Cover image for Encyclopedia of literary critics and criticism
Encyclopedia of literary critics and criticism
Murray, Chris.
[New edition].
Publication Information:
London ; Chicago : Fitzroy Dearborn Publishers, [1999]

Physical Description:
2 volumes (xxviii, 1332 pages) ; 29 cm
General Note:
Rev. ed. of: Critical survey of literary theory / edited by Frank N. Magill. c1987.
v. 1. A-K -- v. 2. L-Z.
Format :


Call Number
Material Type
Home Location
Item Holds
PN75.E53 E53 1999 V.1 Adult Non-Fiction Central Closed Stacks-Oversize Non-Circ
PN75.E53 E53 1999 V.2 Adult Non-Fiction Central Closed Stacks-Oversize Non-Circ

On Order



First published in 2000. Routledge is an imprint of Taylor & Francis, an informa company.

Reviews 3

Booklist Review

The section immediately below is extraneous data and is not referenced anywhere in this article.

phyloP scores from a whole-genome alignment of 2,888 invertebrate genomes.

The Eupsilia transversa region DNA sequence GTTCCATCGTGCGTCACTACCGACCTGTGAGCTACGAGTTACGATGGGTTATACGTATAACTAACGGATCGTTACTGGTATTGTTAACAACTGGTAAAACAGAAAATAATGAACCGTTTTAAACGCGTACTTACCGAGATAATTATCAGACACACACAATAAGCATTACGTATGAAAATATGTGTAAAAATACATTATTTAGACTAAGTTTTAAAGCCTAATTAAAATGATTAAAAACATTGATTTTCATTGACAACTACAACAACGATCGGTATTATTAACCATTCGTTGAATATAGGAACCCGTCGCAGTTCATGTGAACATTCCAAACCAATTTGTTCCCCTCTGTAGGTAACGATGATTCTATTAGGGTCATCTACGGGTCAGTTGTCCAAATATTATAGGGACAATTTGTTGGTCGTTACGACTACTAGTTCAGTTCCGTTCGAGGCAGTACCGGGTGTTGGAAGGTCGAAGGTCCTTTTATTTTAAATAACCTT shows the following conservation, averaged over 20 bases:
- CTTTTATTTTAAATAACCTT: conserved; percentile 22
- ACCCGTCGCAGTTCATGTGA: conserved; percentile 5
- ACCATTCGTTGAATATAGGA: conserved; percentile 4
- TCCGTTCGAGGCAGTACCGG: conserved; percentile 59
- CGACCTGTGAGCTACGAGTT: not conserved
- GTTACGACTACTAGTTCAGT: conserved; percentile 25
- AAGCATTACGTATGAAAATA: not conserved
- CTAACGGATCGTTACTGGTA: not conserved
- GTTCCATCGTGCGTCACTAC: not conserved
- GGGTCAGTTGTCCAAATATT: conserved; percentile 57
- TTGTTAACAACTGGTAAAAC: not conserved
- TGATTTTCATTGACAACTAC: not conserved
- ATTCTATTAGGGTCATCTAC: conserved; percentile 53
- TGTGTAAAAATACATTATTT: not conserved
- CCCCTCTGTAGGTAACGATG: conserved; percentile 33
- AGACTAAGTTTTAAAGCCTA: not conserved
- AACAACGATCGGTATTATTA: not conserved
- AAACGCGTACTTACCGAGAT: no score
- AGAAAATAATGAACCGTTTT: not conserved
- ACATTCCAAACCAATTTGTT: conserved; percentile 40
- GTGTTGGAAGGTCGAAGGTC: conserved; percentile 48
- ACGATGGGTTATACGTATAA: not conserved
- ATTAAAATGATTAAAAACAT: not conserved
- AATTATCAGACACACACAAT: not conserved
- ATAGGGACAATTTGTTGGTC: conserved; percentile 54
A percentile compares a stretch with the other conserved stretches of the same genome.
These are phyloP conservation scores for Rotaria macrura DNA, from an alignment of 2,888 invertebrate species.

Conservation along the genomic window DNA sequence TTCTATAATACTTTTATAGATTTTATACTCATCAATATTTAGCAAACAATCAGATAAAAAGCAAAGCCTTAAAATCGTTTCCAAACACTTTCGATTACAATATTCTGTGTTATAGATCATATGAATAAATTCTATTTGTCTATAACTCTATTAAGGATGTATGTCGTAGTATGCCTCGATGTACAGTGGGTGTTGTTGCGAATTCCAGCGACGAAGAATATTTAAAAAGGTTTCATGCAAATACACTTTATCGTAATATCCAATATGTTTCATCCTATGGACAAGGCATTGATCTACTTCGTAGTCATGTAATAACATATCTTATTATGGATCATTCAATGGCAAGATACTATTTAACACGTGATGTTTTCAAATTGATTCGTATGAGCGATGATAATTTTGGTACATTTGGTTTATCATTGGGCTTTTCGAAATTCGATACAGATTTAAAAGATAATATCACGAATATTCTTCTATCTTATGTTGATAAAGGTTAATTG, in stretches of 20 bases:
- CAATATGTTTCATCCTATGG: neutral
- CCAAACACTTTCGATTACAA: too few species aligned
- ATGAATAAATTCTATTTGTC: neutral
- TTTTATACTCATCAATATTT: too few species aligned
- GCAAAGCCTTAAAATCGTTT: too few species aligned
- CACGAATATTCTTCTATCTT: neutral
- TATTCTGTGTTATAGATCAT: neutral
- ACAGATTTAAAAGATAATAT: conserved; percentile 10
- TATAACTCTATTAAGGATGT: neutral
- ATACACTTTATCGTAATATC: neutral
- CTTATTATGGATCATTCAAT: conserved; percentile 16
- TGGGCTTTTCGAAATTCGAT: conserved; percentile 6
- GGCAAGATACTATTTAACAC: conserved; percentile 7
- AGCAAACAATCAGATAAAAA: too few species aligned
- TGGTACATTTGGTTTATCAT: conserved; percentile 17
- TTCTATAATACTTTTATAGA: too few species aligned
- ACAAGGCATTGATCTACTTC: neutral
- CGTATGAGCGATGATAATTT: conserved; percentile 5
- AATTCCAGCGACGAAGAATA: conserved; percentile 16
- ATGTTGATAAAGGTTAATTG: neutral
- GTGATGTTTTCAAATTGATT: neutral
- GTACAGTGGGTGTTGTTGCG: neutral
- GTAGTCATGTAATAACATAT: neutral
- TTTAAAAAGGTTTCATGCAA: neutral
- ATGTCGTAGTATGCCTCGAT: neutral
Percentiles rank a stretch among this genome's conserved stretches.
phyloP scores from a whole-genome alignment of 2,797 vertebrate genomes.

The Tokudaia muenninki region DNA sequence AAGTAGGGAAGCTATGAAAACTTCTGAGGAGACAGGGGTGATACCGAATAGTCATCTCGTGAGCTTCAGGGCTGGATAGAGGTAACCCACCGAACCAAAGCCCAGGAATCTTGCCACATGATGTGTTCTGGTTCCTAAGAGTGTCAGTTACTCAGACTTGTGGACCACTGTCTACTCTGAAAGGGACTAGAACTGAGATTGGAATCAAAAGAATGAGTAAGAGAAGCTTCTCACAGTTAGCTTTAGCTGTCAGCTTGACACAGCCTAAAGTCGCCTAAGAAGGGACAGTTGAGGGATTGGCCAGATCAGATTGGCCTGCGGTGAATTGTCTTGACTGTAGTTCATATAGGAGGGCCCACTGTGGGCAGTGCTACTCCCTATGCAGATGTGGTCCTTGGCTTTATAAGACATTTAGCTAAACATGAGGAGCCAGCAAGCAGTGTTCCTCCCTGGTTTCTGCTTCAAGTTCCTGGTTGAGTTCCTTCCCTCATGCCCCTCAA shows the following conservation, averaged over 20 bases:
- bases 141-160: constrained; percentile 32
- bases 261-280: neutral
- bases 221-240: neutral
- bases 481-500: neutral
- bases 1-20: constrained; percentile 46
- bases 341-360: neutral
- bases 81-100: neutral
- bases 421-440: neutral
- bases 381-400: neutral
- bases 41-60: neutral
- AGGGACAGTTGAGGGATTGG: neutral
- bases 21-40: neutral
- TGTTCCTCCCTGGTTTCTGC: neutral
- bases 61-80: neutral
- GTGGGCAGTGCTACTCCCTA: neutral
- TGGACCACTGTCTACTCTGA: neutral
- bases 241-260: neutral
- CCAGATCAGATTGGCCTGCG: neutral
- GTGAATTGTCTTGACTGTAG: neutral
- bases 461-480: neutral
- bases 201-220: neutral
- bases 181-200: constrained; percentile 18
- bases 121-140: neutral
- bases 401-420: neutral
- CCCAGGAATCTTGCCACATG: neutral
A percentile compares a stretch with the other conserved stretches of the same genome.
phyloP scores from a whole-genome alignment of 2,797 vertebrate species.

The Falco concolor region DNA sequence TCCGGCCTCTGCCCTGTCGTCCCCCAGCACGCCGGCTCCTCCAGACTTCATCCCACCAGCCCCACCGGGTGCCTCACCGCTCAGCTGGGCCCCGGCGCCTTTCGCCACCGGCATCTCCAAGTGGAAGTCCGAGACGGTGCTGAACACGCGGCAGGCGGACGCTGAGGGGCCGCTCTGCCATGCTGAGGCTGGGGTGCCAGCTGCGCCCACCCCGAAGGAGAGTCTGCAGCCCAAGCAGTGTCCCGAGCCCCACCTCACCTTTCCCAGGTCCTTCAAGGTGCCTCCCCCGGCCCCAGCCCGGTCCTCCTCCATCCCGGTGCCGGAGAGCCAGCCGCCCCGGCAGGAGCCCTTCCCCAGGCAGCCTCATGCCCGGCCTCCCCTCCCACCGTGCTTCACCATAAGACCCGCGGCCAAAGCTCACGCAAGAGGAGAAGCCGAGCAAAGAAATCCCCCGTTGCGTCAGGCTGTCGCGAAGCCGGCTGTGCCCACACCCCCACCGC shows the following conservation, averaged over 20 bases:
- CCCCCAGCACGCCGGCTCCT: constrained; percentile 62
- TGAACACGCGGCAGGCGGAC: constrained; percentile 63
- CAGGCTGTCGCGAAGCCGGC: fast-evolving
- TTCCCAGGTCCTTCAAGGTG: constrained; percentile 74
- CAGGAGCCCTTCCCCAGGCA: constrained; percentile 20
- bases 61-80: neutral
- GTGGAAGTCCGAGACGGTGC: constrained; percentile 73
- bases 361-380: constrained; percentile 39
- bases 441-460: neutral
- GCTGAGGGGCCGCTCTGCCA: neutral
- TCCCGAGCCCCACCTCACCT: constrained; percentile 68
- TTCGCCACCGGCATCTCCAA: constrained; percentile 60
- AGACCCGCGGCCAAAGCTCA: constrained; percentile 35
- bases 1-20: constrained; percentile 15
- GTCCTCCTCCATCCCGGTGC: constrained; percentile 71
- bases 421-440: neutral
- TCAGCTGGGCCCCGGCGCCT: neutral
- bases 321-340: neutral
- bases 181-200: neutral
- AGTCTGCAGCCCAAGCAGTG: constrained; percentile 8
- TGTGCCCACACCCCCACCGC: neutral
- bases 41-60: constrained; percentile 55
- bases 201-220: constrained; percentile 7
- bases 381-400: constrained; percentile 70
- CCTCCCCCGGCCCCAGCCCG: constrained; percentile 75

Modern literary theory allows for two views (at least!) of Murray's Encyclopedia of Literary Critics and Criticism. On the one hand, much of it is a familiar text, based on and often faithfully transcribed from Frank Magill's four-volume Critical Survey of Literary Theory (Salem Press, 1987). Judged by some theories, this could be considered highly derivative. However, judged by others, it could be an entirely new creation if its readers perceive it as such. Reference librarians will disregard theory and judge it primarily as an expansion of an existing, proven reference work. Encyclopedia of Literary Critics and Criticism takes 250 of the original's 275 profiles of individual critics and theorists and rearranges their sections to lead with the biographical summary before summarizing the subject's influence, analyzing his or her body of work, and citing other major literary works and forms. Bibliographies of the subjects' works have been expanded and enriched by adding both primary works and citations of secondary criticism about those works. Revision of article text, however, has been minimal and appears to be limited to entries on active critics. For example, the entry on Stanley Fish updates his biography to record his move from Duke to the University of Illinois at Chicago in 1999 and to take into account, in the essay's penultimate paragraph, his 1989 book Doing What Comes Naturally. The contents have been expanded significantly through the addition of 117 new entries. A third of these cover the lives and contributions of critics. Even though this new group includes familiar figures such as W. H. Auden, F. W. Bateson, Robert Graves, Martin Heidegger, David Lodge, and Oscar Wilde, the new personal entries' greatest value lies in expanded coverage of Islamic and Third World figures. The majority of new entries are topical. This is a significant, and welcome, expansion on the older work's survey articles recounting the history of literary criticism in various periods or cultures. These surveys remain, enriched by the addition of articles on Arabic and Indian literary theory. New topical articles address theories and critical approaches such as Deconstruction, Feminist criticism, Hermeneutics, Phenomenological criticism, Reader-response criticism, Semiotics, and Structuralism. Others tackle key concepts such as Author, Canon, Intertextuality, Prague School, Sublime, and Yale School. These topical articles, linked to related articles of every type through end-of-entry see also references, provide needed background, explanation, and context for the articles on people and their ideas. Even the slippery, ineffable concept of deconstruction is explained in an intelligible way in the entry devoted to this linchpin theory. In addition to the see also references linking articles, a general index ties together scattered discussions of ideas, both those at the level of full entries and incidental treatment. Page-number citations in bold type distinguish primary references from secondary references. Length of entries ranges from 800 to 14,500 words. Thanks in large part to the many new topical articles and the way they complement the new and old content on critics, Encyclopedia of Literary Critics and Criticism supersedes its predecessor and takes its place as the key reference source on literary theory, theoreticians, critics, and criticism. Recommended for academic and large public libraries.